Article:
The Jews then gathered around Him, and were saying to Him, "How long will You keep us in suspense? If You are the Christ, tell us plainly." Jesus answered them, "I told you, and you do not believe; the works that I do in My Father’s name, these testify of Me. But you do not believe because you are not of My sheep. My sheep hear My voice, and I know them, and they follow Me; and I give eternal life to them, and they will never perish; and no one will snatch them out of My hand. My Father, who has given them to Me, is greater than all; and no one is able to snatch them out of the Father’s hand. I and the Father are one."

Just like the prophet Ezekiel said, Jesus judges the sheep and gives assurance and comfort to His flock. He declared God's Word very plainly. Those who reject Him are not of His sheep. "My sheep are in the habit of listening to My voice; and I know them, and they follow Me." Have you come to an intimate love relationship with Jesus Christ, the Good Shepherd?

Here are six great truths Jesus gives to every true believer:

"My sheep hear My voice" (v. 27). They are in the habit of recognizing and paying attention to His voice.

"I know them" (v. 27). The Good Shepherd knows His own sheep.

"They follow Me" (v. 27). That is the constant habit of the true sheep.

"I give eternal life to them" (v. 28). This isn't a passing fad. The Good shepherd loves His sheep and wants them to spent eternity with Him.

"The shall never perish" (v. 28). It is double negative in the original language. They shall "not perish, never." They can never perish because "no one shall snatch them out of My hand." You can't jump out either, even if you were stupid enough to do it, because the Father has His hands around the hands of Jesus! "My Father, who has given them to Me, is greater than all . . ." (v. 29).

"No one is able to snatch them out of the Father's hand. I and the Father are one" (vv. 29-30). Double security! Jesus holds us in His hands and the Father holds Him in His hands! (cf. Romans 8:38-39).

How great is our Savior! Marvelous is His sovereign saving grace.


This new covenant of everlasting peace anticipates events and promises never realized in the first return of Israel from Babylonian captivity. They never knew "peace" as described in these passages. Israel returned to her land and was dominated by Medo–Persia, Greece and Rome until A.D. 70 when the Romans burned Jerusalem. Either one must come to the conclusion that this "covenant of peace" was an unrealistic hope that never materialized or that a future event is in mind.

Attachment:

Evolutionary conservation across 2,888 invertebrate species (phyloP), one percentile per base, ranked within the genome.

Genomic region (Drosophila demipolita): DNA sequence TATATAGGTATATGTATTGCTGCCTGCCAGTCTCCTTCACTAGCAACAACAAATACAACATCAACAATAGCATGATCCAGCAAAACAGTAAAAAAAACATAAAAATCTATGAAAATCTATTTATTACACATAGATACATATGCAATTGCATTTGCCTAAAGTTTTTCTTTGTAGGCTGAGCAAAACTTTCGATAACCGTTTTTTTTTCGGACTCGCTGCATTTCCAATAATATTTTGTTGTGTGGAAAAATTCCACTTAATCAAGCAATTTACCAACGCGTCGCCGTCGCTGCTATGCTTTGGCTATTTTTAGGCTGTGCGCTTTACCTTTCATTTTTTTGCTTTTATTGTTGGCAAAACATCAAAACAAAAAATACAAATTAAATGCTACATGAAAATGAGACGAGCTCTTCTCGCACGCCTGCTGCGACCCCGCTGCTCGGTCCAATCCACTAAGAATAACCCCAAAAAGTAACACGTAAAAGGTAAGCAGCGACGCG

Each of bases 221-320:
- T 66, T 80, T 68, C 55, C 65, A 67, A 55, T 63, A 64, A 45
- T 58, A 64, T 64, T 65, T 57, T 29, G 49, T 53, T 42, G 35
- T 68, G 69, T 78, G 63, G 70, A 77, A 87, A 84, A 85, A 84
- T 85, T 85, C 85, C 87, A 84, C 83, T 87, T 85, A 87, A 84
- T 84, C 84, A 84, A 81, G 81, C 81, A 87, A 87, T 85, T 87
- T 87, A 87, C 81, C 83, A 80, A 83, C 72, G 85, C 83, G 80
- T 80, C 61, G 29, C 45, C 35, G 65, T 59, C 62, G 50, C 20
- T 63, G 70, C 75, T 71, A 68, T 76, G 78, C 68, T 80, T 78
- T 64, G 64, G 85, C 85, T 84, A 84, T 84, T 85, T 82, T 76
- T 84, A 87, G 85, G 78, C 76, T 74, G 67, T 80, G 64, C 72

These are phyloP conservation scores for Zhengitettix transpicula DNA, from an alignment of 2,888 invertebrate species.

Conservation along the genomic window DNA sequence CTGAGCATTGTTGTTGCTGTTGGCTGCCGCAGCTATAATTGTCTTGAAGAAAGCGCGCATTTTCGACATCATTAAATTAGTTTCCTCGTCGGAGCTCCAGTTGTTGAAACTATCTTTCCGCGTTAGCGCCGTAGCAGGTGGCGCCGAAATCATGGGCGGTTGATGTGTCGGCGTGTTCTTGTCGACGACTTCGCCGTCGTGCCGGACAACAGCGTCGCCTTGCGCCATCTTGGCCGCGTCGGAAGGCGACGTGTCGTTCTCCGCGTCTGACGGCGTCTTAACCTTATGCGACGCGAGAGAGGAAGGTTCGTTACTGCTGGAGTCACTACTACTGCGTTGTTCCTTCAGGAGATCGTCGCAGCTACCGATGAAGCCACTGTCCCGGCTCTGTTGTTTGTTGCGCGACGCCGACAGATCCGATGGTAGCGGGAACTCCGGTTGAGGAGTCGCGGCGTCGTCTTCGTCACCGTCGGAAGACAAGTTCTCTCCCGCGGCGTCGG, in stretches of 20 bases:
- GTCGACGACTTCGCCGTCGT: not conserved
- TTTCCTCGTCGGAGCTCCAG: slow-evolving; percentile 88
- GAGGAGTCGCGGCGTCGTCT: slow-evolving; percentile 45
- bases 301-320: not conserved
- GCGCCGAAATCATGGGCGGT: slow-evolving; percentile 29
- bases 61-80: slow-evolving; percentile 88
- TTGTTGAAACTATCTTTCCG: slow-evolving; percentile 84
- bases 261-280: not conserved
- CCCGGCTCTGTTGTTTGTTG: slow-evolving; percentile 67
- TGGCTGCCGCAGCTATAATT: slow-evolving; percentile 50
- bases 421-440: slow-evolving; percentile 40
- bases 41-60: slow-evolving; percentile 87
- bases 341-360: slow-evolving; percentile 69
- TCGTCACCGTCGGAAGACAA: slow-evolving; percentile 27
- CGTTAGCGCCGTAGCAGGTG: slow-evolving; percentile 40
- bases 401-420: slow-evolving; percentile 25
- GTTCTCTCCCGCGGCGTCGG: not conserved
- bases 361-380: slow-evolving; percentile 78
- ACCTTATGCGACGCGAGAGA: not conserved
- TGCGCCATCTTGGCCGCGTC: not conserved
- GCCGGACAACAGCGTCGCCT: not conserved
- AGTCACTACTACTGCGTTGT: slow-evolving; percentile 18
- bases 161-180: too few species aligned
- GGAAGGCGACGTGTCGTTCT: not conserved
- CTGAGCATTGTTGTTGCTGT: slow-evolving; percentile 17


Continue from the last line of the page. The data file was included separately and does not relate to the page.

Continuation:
God’s "covenant of peace" looks forward to the blessings Israelwill experience in the Millennium. This covenant will establish Israel in her land permanently with David's greater Son as her Shepherd–King. Later Ezekiel stated that the covenant of peace would also involve the rebuilding of God’s temple as a visible reminder of His presence (37:26-28).

In chapter thirty-seven, Ezekiel expands on his message in chapter 34. When the Messiah came the first time not many in Israel recognized Him for who He was, but there is a day coming when He will make them one nation in the land. God will restore Israel because of her unique relationship to Him. Yahweh says, "One king will be king for all of them; and they will no longer be two nations, and they will no longer be divided into two kingdoms. . . My servant David will be king over them, and they will all have one shepherd; and they will walk in My ordinances, and keep My statutes, and observe them. . . David My servant shall be their prince forever" (37:22-25). Now He tells us that the "covenant of peace" will be "an everlasting covenant with them" (v. 26). It is an everlasting kingdom with an everlasting covenant and an everlasting King. "David My servant shall be their prince forever." Then He goes on to tell us we shall worship the Shepherd–King forever. He is also our God. He tells us He "will set My sanctuary in their midst forever" (v. 26). "My dwelling place also will be with them; and I will be their God, and they will be My people. And the nations will know that I am the Lord who sanctifies Israel, when My sanctuary is in their midst forever" (vv. 27-28). This is far beyond Zerrubbabel and Herod's temples which was consumed by Roman fire in AD 70. It did not stand forever nor was it ever filled with the Shekinah glory.